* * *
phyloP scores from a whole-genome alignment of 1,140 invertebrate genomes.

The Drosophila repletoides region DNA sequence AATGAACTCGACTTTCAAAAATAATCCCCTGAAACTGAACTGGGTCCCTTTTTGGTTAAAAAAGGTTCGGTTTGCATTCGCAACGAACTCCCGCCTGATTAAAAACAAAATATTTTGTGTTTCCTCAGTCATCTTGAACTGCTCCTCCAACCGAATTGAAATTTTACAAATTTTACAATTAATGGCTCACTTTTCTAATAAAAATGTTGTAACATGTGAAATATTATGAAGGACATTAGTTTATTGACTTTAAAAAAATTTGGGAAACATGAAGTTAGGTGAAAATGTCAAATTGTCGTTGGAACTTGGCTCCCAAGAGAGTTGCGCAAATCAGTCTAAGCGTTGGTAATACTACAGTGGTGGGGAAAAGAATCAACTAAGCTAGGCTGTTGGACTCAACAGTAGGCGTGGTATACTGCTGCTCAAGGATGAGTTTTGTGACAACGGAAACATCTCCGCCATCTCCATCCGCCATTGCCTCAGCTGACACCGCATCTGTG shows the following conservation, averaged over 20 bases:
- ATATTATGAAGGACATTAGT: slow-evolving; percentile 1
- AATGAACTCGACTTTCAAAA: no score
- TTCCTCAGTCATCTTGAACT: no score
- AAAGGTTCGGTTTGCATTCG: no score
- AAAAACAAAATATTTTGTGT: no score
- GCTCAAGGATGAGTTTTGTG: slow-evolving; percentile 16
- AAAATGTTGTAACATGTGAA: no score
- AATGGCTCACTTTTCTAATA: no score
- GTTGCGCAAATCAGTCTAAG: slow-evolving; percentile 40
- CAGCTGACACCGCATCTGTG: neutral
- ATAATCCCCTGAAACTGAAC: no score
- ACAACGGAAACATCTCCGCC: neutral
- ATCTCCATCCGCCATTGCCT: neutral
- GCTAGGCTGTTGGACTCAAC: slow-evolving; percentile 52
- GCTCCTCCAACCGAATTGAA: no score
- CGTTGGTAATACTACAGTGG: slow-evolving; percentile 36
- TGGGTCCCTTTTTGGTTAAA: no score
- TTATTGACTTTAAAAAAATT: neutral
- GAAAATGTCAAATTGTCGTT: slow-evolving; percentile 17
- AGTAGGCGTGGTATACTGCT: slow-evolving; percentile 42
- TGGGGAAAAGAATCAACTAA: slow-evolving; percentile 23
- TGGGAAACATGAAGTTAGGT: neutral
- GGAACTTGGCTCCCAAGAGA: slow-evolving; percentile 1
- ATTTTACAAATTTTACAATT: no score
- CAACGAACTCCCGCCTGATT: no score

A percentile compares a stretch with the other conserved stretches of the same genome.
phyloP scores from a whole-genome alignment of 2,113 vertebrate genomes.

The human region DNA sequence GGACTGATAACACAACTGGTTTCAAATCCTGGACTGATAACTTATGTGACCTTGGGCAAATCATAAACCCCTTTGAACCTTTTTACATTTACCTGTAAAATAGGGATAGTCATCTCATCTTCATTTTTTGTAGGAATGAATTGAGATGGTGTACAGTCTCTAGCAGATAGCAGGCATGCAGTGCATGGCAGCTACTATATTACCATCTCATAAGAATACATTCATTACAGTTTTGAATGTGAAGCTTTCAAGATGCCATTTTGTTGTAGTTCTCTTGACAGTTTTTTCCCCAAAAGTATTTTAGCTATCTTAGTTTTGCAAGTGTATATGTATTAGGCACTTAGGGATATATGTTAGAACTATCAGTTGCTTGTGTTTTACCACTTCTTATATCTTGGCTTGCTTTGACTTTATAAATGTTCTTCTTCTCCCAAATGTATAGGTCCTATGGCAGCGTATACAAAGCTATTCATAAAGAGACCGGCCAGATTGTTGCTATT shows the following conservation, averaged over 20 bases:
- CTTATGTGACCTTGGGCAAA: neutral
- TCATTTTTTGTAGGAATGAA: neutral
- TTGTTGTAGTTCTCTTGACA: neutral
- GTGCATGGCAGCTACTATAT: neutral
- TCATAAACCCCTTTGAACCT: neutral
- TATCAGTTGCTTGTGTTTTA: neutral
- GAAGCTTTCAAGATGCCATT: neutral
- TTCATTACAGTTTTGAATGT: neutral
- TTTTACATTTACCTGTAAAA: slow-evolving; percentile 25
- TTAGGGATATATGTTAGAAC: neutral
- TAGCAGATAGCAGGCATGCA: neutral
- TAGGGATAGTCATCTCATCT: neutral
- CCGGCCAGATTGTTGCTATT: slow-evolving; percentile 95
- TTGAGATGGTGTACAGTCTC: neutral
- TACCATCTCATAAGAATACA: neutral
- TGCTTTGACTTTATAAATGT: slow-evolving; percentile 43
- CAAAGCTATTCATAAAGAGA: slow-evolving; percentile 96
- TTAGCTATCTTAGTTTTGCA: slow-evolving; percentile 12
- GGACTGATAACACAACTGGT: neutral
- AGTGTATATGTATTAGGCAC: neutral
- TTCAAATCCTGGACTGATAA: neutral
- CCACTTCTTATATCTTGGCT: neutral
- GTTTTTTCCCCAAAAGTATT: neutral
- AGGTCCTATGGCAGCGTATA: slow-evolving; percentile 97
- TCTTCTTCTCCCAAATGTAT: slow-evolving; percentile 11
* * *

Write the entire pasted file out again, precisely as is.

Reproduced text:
phyloP scores from a whole-genome alignment of 1,140 invertebrate genomes.

The Drosophila repletoides region DNA sequence AATGAACTCGACTTTCAAAAATAATCCCCTGAAACTGAACTGGGTCCCTTTTTGGTTAAAAAAGGTTCGGTTTGCATTCGCAACGAACTCCCGCCTGATTAAAAACAAAATATTTTGTGTTTCCTCAGTCATCTTGAACTGCTCCTCCAACCGAATTGAAATTTTACAAATTTTACAATTAATGGCTCACTTTTCTAATAAAAATGTTGTAACATGTGAAATATTATGAAGGACATTAGTTTATTGACTTTAAAAAAATTTGGGAAACATGAAGTTAGGTGAAAATGTCAAATTGTCGTTGGAACTTGGCTCCCAAGAGAGTTGCGCAAATCAGTCTAAGCGTTGGTAATACTACAGTGGTGGGGAAAAGAATCAACTAAGCTAGGCTGTTGGACTCAACAGTAGGCGTGGTATACTGCTGCTCAAGGATGAGTTTTGTGACAACGGAAACATCTCCGCCATCTCCATCCGCCATTGCCTCAGCTGACACCGCATCTGTG shows the following conservation, averaged over 20 bases:
- ATATTATGAAGGACATTAGT: slow-evolving; percentile 1
- AATGAACTCGACTTTCAAAA: no score
- TTCCTCAGTCATCTTGAACT: no score
- AAAGGTTCGGTTTGCATTCG: no score
- AAAAACAAAATATTTTGTGT: no score
- GCTCAAGGATGAGTTTTGTG: slow-evolving; percentile 16
- AAAATGTTGTAACATGTGAA: no score
- AATGGCTCACTTTTCTAATA: no score
- GTTGCGCAAATCAGTCTAAG: slow-evolving; percentile 40
- CAGCTGACACCGCATCTGTG: neutral
- ATAATCCCCTGAAACTGAAC: no score
- ACAACGGAAACATCTCCGCC: neutral
- ATCTCCATCCGCCATTGCCT: neutral
- GCTAGGCTGTTGGACTCAAC: slow-evolving; percentile 52
- GCTCCTCCAACCGAATTGAA: no score
- CGTTGGTAATACTACAGTGG: slow-evolving; percentile 36
- TGGGTCCCTTTTTGGTTAAA: no score
- TTATTGACTTTAAAAAAATT: neutral
- GAAAATGTCAAATTGTCGTT: slow-evolving; percentile 17
- AGTAGGCGTGGTATACTGCT: slow-evolving; percentile 42
- TGGGGAAAAGAATCAACTAA: slow-evolving; percentile 23
- TGGGAAACATGAAGTTAGGT: neutral
- GGAACTTGGCTCCCAAGAGA: slow-evolving; percentile 1
- ATTTTACAAATTTTACAATT: no score
- CAACGAACTCCCGCCTGATT: no score

A percentile compares a stretch with the other conserved stretches of the same genome.
phyloP scores from a whole-genome alignment of 2,113 vertebrate genomes.

The human region DNA sequence GGACTGATAACACAACTGGTTTCAAATCCTGGACTGATAACTTATGTGACCTTGGGCAAATCATAAACCCCTTTGAACCTTTTTACATTTACCTGTAAAATAGGGATAGTCATCTCATCTTCATTTTTTGTAGGAATGAATTGAGATGGTGTACAGTCTCTAGCAGATAGCAGGCATGCAGTGCATGGCAGCTACTATATTACCATCTCATAAGAATACATTCATTACAGTTTTGAATGTGAAGCTTTCAAGATGCCATTTTGTTGTAGTTCTCTTGACAGTTTTTTCCCCAAAAGTATTTTAGCTATCTTAGTTTTGCAAGTGTATATGTATTAGGCACTTAGGGATATATGTTAGAACTATCAGTTGCTTGTGTTTTACCACTTCTTATATCTTGGCTTGCTTTGACTTTATAAATGTTCTTCTTCTCCCAAATGTATAGGTCCTATGGCAGCGTATACAAAGCTATTCATAAAGAGACCGGCCAGATTGTTGCTATT shows the following conservation, averaged over 20 bases:
- CTTATGTGACCTTGGGCAAA: neutral
- TCATTTTTTGTAGGAATGAA: neutral
- TTGTTGTAGTTCTCTTGACA: neutral
- GTGCATGGCAGCTACTATAT: neutral
- TCATAAACCCCTTTGAACCT: neutral
- TATCAGTTGCTTGTGTTTTA: neutral
- GAAGCTTTCAAGATGCCATT: neutral
- TTCATTACAGTTTTGAATGT: neutral
- TTTTACATTTACCTGTAAAA: slow-evolving; percentile 25
- TTAGGGATATATGTTAGAAC: neutral
- TAGCAGATAGCAGGCATGCA: neutral
- TAGGGATAGTCATCTCATCT: neutral
- CCGGCCAGATTGTTGCTATT: slow-evolving; percentile 95
- TTGAGATGGTGTACAGTCTC: neutral
- TACCATCTCATAAGAATACA: neutral
- TGCTTTGACTTTATAAATGT: slow-evolving; percentile 43
- CAAAGCTATTCATAAAGAGA: slow-evolving; percentile 96
- TTAGCTATCTTAGTTTTGCA: slow-evolving; percentile 12
- GGACTGATAACACAACTGGT: neutral
- AGTGTATATGTATTAGGCAC: neutral
- TTCAAATCCTGGACTGATAA: neutral
- CCACTTCTTATATCTTGGCT: neutral
- GTTTTTTCCCCAAAAGTATT: neutral
- AGGTCCTATGGCAGCGTATA: slow-evolving; percentile 97
- TCTTCTTCTCCCAAATGTAT: slow-evolving; percentile 11